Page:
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  • jv21

    Multiplier value is an important aspect of dfs. It’s help us asses players and gives us direction when making a lineup.
    For NBA, its usually suggested you want a 5-6X value. This will give a project score of around 300. While I think this idea is good, I am leaning toward moving to a new approach as I play NBA dfs more. I feel like the following will help create better lineups, help win GPPS and not make mistakes that could of been avoidable.

    Idea: Assign a target score for a salary range rather than a multiplier. (Fanduel)

    30 points : salary less than $5000
    40 points : salary between $5000-$9000
    50 points : salary $9000+

    This is a simplistic approach but to win a GPP you have to score high and have all your players hit.
    thoughts?

  • shockermandan

    • Moderator

    I think you’re absolutely right.

    The fact of the matter is 6x from a min-salary guy (21 points) isn’t going to win a GPP on an average night. At the same time, if James Harden puts up 55 tonight as a $10,800 SG you’re probably going to want him on your team despite only being at 5x.

    I play only GPPs, and consider 24.5 points for a min-priced player (7x) hitting upside-value, and have a sliding scale where I could have a $9k player projected at as little as 5x and still be okay with that.

  • btwice80

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    @shockermandan said...

    The fact of the matter is 6x from a min-salary guy (21 points) isn’t going to win a GPP on an average night. At the same time, if James Harden puts up 55 tonight as a $10,800 SG you’re probably going to want him on your team despite only being at 5x.

    IMO, these these two examples are equally likely to be on a GPP-winning lineup on an average night, assuming they have similar ownership %.

  • btwice80

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    OP, another way to do it is add a constant to the multiplier. For FD, cash game value is roughly 4x + 5. So min priced value is 19 and $10k value is 45. For GPP value you can bump it up to 5x + 5.

  • jv21

    @btwice80 said...

    IMO, these these two examples are equally likely to be on a GPP-winning lineup on an average night, assuming they have similar ownership %.

    Not necessarily, studs are highly priced because they are consistent and can hit the high scores. A lot of things have to happen for a low price player to be a good play and hit. Hence why they are “punts” most of the time.

    In regards to your second post, yeah I have seen that method too. Seems fine. Probably better than a just a number multiplier.

  • btwice80

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    @jv21 said...

    Not necessarily, studs are highly priced because they are consistent and can hit the high scores. A lot of things have to happen for a low price player to be a good play and hit. Hence why they are “punts” most of the time.

    I was not saying that a min priced punt is just as likely to score 21 as Harden is to score 55. Obviously Harden’s score is more likely. I was just saying that if the punt play does score 21, and his ownership % is similar to Harden, I think they are equally likely to be on the GPP-winning team.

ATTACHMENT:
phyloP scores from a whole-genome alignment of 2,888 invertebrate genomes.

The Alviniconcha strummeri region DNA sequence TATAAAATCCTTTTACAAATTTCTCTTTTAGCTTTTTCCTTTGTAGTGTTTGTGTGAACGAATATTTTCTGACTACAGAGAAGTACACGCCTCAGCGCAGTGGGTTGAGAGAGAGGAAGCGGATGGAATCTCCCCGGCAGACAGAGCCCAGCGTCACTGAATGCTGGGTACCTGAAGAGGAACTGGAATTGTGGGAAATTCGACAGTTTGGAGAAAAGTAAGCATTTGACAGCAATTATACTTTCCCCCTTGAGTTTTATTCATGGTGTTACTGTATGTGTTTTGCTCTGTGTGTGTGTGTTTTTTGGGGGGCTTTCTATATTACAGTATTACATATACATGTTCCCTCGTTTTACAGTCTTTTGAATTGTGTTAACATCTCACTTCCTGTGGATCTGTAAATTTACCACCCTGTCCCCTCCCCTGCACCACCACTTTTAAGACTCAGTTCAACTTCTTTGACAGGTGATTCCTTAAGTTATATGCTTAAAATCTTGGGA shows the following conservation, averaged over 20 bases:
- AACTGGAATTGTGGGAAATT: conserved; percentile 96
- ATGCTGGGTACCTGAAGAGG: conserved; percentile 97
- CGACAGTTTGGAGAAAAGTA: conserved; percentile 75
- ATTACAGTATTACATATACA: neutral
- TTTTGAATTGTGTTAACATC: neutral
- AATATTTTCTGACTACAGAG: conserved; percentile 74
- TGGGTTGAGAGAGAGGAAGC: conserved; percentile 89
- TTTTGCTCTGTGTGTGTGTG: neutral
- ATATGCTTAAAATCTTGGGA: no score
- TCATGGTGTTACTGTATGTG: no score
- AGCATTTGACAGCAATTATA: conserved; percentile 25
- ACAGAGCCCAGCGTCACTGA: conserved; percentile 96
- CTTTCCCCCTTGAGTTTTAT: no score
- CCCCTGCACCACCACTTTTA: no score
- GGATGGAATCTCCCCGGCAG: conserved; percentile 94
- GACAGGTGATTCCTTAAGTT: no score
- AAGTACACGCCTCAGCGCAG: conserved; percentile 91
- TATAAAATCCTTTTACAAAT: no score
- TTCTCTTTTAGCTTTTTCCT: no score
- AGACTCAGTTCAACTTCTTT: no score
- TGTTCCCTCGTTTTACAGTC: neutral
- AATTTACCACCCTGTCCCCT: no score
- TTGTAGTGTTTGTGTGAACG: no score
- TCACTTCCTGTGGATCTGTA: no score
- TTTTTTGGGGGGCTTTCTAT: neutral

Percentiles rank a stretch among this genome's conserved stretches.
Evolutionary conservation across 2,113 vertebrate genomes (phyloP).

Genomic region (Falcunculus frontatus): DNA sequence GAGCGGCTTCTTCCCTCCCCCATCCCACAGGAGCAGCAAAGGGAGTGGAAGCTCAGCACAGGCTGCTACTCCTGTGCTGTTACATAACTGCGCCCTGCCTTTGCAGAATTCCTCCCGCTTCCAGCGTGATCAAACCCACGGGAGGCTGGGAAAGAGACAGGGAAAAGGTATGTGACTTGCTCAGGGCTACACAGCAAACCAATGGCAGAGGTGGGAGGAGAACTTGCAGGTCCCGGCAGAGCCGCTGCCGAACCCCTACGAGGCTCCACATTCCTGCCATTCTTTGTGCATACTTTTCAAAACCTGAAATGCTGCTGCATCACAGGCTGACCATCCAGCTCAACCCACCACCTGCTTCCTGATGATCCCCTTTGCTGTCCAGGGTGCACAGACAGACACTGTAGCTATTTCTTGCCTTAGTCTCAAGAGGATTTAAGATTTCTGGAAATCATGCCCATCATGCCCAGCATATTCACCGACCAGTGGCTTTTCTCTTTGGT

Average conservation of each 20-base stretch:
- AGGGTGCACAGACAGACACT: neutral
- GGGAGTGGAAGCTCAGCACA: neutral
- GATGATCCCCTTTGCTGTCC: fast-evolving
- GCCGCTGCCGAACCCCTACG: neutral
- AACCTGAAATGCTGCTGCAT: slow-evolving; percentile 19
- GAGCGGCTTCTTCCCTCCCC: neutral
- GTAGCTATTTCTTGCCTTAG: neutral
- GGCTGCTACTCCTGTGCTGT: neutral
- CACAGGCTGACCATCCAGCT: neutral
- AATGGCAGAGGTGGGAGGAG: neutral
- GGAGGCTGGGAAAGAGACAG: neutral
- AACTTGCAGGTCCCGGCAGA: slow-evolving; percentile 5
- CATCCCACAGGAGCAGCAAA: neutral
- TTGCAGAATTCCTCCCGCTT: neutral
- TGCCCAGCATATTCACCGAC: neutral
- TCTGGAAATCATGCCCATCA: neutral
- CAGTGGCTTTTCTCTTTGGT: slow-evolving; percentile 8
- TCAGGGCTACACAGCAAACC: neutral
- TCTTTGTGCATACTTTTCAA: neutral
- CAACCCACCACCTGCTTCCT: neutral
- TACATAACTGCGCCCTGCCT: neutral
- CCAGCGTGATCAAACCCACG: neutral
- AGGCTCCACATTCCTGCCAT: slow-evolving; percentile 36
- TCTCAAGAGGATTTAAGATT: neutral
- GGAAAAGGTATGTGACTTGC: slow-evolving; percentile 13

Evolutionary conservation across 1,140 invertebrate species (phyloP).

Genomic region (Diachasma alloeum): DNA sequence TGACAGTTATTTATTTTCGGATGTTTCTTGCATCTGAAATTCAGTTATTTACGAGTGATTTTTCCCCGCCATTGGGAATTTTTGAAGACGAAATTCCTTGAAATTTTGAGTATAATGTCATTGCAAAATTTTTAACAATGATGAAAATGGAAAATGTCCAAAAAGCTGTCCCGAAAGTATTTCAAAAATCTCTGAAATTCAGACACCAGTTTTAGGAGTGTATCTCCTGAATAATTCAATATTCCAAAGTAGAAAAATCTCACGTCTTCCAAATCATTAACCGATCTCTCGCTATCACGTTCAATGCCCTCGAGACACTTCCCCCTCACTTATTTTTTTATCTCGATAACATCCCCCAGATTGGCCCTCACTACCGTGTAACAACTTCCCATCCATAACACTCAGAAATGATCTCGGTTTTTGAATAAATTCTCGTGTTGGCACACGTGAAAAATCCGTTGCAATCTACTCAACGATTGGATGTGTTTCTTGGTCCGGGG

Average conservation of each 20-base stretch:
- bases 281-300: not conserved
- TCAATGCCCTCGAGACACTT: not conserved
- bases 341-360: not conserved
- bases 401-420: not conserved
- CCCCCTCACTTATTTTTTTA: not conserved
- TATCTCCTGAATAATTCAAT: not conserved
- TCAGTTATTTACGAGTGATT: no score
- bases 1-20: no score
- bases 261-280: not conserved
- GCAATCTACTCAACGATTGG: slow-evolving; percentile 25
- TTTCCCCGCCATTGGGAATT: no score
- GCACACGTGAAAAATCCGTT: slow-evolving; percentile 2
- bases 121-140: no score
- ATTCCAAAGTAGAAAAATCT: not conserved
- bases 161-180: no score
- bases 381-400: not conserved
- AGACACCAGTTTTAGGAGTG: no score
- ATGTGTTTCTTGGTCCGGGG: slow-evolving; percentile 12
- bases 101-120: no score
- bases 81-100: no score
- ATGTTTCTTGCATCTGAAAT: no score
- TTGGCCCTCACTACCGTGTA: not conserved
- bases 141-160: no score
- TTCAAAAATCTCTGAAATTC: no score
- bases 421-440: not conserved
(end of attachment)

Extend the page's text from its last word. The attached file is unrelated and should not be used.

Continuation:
• jv21

    @btwice80 said...

    I was not saying that a min priced punt is just as likely to score 21 as Harden is to score 55. Obviously Harden’s score is more likely. I was just saying that if the punt play does score 21, and his ownership % is similar to Harden, I think they are equally likely to be on the GPP-winning team.

    Yeah I understood although I don’t fully agree with it. My point was towards the idea that replacing the 55 score from Harden is much harder than the 21 from a punt. You will probably need Harden in your lineup if he scores 55 but you probably wont need the min priced punt. Eg
    You can win with a lineup with Harden and others, or
    Harden with the punt but
    The punt with others without Harden will probably not win
    So two situations to win with Harden vs one with the punt

    There are other factors if you dig deeper eg slate size etc, but that’s my initial thoughts.

  • shockermandan

    • Moderator

    @btwice80 said...

    For GPP value you can bump it up to 5x + 5.

    I think this formula is fine too. Definitely agree that a sliding scale for value makes sense.

    Also worth noting that historically, value at every position is not created equally. For example, across the salary spectrum value for PGs on winning Slam lineups in Q1 2015 (I hard-keyed these in last year because I’m a nerd) was, on average, 6.24, whereas SG 5.74.

  • ColonialRampage

    @jv21 said...

    Multiplier value is an important aspect of dfs. It’s help us asses players and gives us direction when making a lineup.
    For NBA, its usually suggested you want a 5-6X value. This will give a project score of around 300. While I think this idea is good, I am leaning toward moving to a new approach as I play NBA dfs more. I feel like the following will help create better lineups, help win GPPS and not make mistakes that could of been avoidable.

    Idea: Assign a target score for a salary range rather than a multiplier. (Fanduel)

    30 points : salary less than $5000